Drawing of the Letters Betwen the Shields

Translation of the Inscription

The Council of the Areopagus and the Council of the 600 and the Athenian People to the Great Emperor Nero Caesar Claudius Augustus Germanicus, son of god, when Tiberius Claudius Novius son of Philinos is acting as general over the hoplites for the eighth time and while he is epimeletes and nomothetes and while Paullina daughter of Capito is priestess of Athena.

Parthenon before reconstruction of Balanos–more or less its state since 1687, after a Venetian artillery shell exploded munitions stockpiled in the temple by Ottoman Turks

Parthenon after reconstruction of Balanos, but he used iron clamps that damaged the marble of the Parthenon
Photos from Mary Beard’s The Parthenon

  • built 421 ­ 406 B. C.

  • on site of mythical contest between Athena and Poseidon for possession of city

  • named for Erechtheus, mythical king of Athens

  • sacred to Athena Polias and Erechtheus-Poseidon

  • was once a harem for wives of Turkish commander

  • almost completely destroyed in 1827 in War of Independence

  • part of the Erechtheion

  • columns that support the roof of the south porch

  • name means ‘daughters of Karyai’
    • Karyai is a town in the Peloponnese, with a temple of Artemis, who delights in the dance of village maidens (karyatides) who carry baskets of live reeds on their heads

  • casts of the original Karyatids are on the porch
    • 5 original Karyatids are in Acropolis Museum; 1 is in British Museum

  • each Karyatid is unique in design

  • built A. D. 161 - 174 by Herodes Atticus

  • had fallen into disrepair
    • in the mid-18th century, James Stuart did a painting of the theatre (see below) and described it as follows:

      The proscenium, the loge, the orchestra are now covered with soil and rubble.... Time has covered the area on which the spectators’ seats used to be with a layer of earth and vegetation. Today it is used for growing barley, which the Disdar Agha’s horses eat while it is still green (James Stuart and Nicholas Revett, The Antiquities of Athens, quoted in Roland and Françoise Etienne, The Search for Ancient Greece, Thames & Hudson, p. 55).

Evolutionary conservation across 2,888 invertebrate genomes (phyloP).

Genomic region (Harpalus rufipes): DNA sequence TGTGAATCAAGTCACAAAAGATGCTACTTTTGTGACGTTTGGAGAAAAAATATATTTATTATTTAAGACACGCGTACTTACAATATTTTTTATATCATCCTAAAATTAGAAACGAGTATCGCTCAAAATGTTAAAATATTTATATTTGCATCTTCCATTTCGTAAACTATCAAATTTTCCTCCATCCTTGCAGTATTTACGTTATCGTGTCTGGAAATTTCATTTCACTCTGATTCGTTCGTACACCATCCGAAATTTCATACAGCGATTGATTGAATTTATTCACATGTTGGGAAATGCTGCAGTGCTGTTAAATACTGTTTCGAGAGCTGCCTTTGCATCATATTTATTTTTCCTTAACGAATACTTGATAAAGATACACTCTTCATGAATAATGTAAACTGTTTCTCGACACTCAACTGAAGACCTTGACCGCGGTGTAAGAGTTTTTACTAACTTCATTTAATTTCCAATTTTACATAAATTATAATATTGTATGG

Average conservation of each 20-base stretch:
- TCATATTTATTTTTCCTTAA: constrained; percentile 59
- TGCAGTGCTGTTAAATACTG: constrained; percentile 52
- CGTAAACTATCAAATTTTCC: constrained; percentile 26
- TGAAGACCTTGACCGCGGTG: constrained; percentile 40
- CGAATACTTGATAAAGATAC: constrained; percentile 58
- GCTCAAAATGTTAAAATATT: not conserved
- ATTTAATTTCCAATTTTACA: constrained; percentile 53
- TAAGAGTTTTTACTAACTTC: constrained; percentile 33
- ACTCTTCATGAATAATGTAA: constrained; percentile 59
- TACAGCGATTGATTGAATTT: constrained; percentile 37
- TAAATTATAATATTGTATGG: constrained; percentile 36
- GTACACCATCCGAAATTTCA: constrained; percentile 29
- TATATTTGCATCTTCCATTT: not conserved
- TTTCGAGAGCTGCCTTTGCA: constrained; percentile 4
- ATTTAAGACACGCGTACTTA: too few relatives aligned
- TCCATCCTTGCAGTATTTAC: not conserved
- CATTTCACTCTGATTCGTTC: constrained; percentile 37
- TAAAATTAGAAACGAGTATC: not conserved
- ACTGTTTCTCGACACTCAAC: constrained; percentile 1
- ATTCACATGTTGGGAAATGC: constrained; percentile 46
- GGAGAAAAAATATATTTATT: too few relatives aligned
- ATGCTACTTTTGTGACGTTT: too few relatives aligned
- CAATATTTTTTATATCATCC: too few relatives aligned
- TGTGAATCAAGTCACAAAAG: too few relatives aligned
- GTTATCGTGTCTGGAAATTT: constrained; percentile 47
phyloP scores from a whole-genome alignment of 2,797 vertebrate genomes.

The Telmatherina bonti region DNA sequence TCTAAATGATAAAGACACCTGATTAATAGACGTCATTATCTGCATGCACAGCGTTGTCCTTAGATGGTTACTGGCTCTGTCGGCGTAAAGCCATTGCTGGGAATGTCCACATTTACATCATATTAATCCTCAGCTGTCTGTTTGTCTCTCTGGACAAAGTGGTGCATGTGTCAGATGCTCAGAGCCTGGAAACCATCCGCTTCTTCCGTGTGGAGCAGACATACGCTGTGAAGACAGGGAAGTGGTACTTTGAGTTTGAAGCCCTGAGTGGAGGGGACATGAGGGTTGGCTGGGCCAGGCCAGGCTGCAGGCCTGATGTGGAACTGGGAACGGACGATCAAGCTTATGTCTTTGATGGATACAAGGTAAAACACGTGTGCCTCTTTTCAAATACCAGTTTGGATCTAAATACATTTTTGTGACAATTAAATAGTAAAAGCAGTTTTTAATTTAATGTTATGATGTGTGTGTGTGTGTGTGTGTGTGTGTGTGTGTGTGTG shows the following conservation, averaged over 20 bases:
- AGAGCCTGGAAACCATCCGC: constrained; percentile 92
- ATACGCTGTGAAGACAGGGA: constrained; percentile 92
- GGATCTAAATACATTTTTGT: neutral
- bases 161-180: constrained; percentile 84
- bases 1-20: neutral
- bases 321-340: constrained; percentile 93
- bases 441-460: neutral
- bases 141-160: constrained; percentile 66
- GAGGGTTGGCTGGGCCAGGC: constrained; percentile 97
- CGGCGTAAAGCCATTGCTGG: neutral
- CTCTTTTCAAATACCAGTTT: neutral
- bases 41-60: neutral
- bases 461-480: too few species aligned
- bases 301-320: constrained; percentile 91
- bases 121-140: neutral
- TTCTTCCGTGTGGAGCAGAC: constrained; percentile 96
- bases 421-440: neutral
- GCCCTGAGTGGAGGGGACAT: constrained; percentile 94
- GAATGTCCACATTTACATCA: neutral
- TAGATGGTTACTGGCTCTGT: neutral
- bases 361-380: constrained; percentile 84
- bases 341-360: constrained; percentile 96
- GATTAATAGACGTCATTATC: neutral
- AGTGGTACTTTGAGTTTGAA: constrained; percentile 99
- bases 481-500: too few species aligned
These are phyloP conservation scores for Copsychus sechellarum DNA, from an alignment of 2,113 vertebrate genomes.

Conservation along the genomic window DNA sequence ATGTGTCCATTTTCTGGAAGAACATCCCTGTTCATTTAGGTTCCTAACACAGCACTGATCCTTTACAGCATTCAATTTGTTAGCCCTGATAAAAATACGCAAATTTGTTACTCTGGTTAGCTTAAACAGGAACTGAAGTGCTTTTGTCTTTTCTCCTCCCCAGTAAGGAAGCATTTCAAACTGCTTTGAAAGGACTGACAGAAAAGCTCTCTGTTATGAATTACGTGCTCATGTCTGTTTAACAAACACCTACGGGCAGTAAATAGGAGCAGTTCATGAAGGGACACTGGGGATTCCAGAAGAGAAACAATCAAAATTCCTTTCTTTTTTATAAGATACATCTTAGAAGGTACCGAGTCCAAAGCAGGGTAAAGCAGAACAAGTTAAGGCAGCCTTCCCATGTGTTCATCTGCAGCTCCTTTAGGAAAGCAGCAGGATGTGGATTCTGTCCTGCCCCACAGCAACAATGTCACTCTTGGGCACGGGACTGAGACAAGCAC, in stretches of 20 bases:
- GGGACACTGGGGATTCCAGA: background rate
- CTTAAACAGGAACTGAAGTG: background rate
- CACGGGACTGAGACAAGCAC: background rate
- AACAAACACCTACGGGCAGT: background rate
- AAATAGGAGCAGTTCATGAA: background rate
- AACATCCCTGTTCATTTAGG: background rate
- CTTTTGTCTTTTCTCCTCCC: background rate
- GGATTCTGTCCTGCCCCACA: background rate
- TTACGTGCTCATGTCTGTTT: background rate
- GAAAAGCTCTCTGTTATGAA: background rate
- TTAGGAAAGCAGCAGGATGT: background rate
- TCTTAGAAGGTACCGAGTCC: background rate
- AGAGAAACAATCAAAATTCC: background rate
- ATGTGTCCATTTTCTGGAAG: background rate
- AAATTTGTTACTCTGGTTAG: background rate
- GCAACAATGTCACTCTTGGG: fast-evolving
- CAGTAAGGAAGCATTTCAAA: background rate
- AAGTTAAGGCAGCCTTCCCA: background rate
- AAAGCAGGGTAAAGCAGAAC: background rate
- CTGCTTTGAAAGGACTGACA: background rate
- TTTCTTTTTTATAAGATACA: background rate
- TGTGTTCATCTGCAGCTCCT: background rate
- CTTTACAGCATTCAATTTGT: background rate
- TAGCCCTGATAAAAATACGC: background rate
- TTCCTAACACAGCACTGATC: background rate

• reconstructed in 1950s; refurbished in last few years

  • seats 5000

  • still used today

  • scaena behind stage once featured statues of the nine Muses

  • theatre originally enclosed by cedar wood roof

The Odeion of Herodes Atticus by James Stuart

  • established ca. 500 B. C.

  • site of productions by Aeschylus, Sophocles, Euripides, Aristophanes

  • rebuilt 342 - 326 B. C. by Lykourgos

  • enlarged and enhanced by Romans, who also used it for gladiatorial bouts
    • could seat 17,000

  • in mid-first century A. D. marble flooring added

  • in second century A. D. front of stage decorated with reliefs depicting life of Dionysos

  • major reconstruction now underway

  • established 420 B. C.

  • Asklepios, son of Apollo, was a healing god

  • his shrines/sanctuaries/temples were ‘hospitals,’ where people came to be cured not by science but by the god’s influence

  • converted to Christian place of worship by the 6th century A. D.
    • dedicated to the Aghioi Anargyroi (‘Doctor Saints’)

  • once a cave sacred to Artemis

  • converted in Byzantine era to Christian chapel
    • Panagia i Spiliotissa (‘Our Lady of the Cave’)

  • mothers brought sick children to be healed

Panagia i Spiliotissa is burrowed into the wall of Timon.
Atop the cave are two Corinthian columns, the
Choregic Monument of Thrasyllos, erected in 320 B. C.,
when Thrasyllos dedicated the cave to Dionysus.